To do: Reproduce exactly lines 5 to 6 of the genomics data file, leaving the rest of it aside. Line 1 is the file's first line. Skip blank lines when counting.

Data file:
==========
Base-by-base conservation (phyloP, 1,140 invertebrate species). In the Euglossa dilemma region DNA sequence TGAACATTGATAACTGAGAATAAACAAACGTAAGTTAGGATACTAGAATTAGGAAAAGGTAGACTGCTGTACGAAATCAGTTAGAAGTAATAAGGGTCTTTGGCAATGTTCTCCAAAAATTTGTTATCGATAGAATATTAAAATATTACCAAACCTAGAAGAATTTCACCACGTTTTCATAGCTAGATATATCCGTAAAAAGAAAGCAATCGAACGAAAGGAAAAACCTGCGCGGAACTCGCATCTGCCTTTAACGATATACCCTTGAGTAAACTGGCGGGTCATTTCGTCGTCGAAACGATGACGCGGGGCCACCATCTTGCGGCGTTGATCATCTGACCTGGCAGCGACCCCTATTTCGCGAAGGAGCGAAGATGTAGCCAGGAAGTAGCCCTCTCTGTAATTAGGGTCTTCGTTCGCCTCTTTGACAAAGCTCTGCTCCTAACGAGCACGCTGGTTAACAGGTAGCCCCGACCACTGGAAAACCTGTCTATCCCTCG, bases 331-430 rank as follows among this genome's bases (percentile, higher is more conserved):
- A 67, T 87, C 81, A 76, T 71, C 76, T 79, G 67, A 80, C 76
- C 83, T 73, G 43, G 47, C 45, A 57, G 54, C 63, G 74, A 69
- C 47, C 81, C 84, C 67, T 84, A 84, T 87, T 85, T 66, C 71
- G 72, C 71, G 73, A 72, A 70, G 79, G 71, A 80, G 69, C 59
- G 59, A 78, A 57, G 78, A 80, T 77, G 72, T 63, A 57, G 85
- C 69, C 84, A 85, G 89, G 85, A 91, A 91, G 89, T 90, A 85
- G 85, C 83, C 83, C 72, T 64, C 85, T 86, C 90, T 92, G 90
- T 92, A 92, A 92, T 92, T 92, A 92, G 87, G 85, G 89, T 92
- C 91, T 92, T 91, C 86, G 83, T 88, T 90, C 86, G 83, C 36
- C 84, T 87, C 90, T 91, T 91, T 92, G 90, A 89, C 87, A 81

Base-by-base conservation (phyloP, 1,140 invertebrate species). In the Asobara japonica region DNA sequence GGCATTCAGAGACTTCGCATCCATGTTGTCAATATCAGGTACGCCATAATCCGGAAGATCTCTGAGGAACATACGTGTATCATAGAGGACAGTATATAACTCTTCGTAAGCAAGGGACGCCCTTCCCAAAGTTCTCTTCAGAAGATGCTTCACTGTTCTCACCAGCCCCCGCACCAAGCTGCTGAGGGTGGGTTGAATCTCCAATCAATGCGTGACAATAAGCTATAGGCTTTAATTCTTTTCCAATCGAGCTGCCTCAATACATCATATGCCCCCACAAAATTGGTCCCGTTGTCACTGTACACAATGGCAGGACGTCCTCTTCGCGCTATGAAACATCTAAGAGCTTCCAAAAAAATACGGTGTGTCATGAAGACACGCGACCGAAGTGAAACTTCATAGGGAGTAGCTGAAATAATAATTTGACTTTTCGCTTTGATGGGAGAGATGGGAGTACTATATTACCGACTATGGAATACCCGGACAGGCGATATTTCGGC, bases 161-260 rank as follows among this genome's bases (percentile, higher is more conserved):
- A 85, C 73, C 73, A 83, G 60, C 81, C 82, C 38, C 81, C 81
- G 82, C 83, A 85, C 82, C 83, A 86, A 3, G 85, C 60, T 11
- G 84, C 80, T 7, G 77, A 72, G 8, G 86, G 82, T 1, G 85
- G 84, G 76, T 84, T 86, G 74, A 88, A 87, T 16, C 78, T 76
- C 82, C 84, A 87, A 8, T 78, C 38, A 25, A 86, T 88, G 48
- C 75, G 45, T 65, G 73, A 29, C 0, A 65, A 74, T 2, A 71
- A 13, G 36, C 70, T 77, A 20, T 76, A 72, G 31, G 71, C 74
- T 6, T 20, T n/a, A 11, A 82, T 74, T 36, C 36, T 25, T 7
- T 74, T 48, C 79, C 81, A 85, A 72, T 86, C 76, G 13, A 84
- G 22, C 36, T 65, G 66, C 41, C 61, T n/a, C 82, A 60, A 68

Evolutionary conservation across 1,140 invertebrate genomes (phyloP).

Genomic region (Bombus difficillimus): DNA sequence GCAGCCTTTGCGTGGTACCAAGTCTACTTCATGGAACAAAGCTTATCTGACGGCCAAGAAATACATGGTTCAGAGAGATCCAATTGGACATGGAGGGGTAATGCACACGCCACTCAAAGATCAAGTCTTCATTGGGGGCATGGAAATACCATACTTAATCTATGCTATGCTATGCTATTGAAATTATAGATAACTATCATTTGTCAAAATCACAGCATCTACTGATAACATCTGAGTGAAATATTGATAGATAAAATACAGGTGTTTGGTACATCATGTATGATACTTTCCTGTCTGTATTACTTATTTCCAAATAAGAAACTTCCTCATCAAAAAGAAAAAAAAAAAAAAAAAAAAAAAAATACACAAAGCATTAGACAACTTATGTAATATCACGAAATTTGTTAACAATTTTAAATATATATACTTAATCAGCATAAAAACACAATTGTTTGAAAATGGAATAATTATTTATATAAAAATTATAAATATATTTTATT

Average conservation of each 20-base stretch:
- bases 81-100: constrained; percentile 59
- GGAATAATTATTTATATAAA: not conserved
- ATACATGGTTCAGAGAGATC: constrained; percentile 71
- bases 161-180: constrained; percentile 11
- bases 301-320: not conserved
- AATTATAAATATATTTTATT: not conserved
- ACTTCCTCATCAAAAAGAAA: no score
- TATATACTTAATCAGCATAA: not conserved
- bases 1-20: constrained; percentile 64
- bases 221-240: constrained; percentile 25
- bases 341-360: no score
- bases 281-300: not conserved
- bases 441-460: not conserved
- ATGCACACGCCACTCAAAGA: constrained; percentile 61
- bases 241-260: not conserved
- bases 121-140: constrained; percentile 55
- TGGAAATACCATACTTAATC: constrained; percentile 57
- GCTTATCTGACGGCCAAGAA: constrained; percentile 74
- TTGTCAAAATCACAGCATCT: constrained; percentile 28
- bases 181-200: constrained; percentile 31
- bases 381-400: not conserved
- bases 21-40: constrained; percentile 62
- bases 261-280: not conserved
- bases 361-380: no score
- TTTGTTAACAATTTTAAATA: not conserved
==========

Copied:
- G 72, C 71, G 73, A 72, A 70, G 79, G 71, A 80, G 69, C 59
- G 59, A 78, A 57, G 78, A 80, T 77, G 72, T 63, A 57, G 85